To forgive, we have to, rightaway. You forgive first, and then you hope for repentance on the part of the offender, and so, it is forgiveness hopes for repentance. If you have forgiven NOT, there is no forgiveness, and so, there is NOT the “forgiveness hopes for repentance”. It is NOT the other way round, as far as what you (the one who has been wronged) are required to do; you don’t wait until the offender has repented before you forgive! If it were the case, it wouldn’t be “forgiveness hopes for repentance”.

It is only in the releasing of the forgiveness, already wrought in our heart, to the person (offender), we look for prima facie repentance. When there is no prima facie evidence of repentance, you hold back the releasing of forgiveness to the person (BUT NOT the forgiveness of the person in your heart). Why we do it this way, the RELEASING of forgiveness, is due to the doctrine of, we are our brother’s keeper, which much emphasizes that we must NOT mislead a brother. If you release forgiveness to the offender, before any (prima facie) evidence of repentance, you could be signalling to him (and it is wrong) that it is alright to have done what he/she had done (the wrong or sin).

Now, a test of you have NOT already forgiven another (in your heart) [which you must do], is when the person shows repentance, even just prima facie evidence (like he/she says, “I am sorry”), and is before you waiting for the releasing of forgiveness by you, to him/her, you will NOT give it. So, do NOT deceive yourself, ask yourself, this question, “If the person is before me, now, and ask for my forgiveness, will I be able to release the forgiveness?” If you cannot, you have NOT forgiven the person in and from your heart; which you must do.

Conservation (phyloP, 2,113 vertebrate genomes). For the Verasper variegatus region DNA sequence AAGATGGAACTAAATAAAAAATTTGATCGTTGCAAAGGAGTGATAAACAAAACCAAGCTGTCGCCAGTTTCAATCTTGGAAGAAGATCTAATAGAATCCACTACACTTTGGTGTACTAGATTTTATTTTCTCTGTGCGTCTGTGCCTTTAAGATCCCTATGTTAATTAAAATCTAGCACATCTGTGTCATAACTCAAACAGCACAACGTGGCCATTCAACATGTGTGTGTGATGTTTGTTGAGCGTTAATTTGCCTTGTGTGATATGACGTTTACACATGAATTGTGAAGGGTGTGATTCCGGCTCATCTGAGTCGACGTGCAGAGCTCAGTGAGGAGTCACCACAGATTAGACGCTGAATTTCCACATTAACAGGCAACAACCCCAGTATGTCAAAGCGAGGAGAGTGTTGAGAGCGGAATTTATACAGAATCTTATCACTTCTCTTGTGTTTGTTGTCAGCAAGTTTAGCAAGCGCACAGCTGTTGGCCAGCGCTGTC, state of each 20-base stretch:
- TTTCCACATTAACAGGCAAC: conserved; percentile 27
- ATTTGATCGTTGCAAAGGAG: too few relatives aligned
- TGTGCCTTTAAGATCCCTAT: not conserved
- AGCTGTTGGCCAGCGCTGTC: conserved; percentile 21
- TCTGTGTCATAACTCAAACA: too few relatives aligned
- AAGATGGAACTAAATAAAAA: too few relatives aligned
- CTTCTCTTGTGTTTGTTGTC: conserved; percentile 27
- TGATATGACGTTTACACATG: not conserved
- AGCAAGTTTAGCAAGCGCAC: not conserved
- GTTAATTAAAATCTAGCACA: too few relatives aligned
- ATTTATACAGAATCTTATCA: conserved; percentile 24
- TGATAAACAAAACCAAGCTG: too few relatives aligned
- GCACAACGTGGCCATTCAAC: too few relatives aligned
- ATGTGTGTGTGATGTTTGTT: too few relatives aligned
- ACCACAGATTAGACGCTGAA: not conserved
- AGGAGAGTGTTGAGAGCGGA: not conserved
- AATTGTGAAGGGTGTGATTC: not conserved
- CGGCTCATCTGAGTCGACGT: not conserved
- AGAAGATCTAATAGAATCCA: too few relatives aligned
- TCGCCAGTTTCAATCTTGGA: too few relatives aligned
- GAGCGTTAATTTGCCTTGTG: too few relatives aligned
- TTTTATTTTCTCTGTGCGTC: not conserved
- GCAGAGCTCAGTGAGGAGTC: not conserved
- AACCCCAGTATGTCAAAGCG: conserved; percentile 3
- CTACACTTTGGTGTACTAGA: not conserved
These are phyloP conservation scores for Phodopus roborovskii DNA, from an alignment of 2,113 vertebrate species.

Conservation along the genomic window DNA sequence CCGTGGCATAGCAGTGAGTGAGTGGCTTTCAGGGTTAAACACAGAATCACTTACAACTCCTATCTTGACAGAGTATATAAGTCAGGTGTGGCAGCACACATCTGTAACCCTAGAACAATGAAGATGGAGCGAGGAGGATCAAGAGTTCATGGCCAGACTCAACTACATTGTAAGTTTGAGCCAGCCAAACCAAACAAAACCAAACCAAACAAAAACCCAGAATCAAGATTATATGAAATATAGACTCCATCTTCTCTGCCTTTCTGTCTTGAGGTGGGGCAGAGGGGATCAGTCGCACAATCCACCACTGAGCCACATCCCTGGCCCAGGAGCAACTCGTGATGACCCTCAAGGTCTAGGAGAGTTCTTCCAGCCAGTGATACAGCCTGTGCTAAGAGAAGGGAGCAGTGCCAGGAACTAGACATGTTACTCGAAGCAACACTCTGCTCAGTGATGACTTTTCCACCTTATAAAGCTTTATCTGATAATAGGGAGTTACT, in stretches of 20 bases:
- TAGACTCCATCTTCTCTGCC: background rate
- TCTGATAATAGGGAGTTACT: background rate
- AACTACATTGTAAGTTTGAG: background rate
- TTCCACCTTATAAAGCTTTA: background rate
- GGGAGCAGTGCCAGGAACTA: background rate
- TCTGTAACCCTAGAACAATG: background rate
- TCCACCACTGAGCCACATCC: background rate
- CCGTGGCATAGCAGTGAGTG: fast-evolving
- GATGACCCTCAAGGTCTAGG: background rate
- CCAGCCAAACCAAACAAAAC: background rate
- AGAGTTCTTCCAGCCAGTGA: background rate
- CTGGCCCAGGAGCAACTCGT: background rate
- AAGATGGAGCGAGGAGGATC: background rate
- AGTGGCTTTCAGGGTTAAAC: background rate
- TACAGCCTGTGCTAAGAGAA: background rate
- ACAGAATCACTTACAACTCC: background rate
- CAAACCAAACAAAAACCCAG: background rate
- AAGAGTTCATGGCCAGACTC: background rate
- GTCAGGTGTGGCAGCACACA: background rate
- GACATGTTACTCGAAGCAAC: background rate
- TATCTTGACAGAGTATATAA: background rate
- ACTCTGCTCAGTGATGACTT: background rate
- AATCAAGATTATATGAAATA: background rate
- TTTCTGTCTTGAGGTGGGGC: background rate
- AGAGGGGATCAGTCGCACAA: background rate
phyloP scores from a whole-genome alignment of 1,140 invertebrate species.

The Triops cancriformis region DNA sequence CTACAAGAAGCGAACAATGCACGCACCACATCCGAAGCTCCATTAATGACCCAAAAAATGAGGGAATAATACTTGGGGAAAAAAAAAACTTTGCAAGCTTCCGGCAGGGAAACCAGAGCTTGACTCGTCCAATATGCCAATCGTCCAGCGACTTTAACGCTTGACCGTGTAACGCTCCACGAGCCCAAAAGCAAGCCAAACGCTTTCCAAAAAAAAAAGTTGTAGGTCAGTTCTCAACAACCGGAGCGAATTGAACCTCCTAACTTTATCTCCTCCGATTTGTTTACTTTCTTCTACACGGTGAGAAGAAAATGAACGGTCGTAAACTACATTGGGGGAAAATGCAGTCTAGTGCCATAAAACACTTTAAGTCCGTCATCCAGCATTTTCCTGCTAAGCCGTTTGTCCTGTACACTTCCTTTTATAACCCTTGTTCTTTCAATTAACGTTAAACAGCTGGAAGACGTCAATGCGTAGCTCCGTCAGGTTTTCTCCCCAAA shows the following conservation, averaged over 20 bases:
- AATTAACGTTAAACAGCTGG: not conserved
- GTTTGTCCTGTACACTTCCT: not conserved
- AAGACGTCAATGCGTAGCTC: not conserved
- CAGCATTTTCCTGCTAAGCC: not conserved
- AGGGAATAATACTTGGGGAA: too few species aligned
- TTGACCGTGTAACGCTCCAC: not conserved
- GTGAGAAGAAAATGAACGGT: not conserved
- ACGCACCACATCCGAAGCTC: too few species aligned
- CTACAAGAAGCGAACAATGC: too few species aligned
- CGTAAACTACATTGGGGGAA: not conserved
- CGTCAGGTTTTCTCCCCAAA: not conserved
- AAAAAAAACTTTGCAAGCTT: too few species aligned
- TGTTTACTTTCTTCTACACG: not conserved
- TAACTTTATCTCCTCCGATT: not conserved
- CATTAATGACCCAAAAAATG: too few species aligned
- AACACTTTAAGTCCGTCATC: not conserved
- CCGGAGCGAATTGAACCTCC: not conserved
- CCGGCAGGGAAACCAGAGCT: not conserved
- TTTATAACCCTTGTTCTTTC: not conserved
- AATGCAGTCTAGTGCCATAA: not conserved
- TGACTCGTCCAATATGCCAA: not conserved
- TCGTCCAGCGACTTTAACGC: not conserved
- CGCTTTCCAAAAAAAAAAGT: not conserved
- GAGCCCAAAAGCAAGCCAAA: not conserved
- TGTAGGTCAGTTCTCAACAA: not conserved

You don’t want to forgive! Then how are you going to deal with Matt 6:14-15, Ps Prentis has given in as the opening scripture text? Or are you going to say, “My overly grace preacher/leader tells us that we don’t need to ask God for forgiveness anymore, once we have become a believer; and so, I can ignore that text!” Listen to me, we have to continue to ask God for forgiveness, because we do sin. Stop kidding yourself!

Anthony Chia, high.expressions
PS: I know I am far from arrived. And so, even as I know, I still have a long way to go, in living out the truths and ways of God.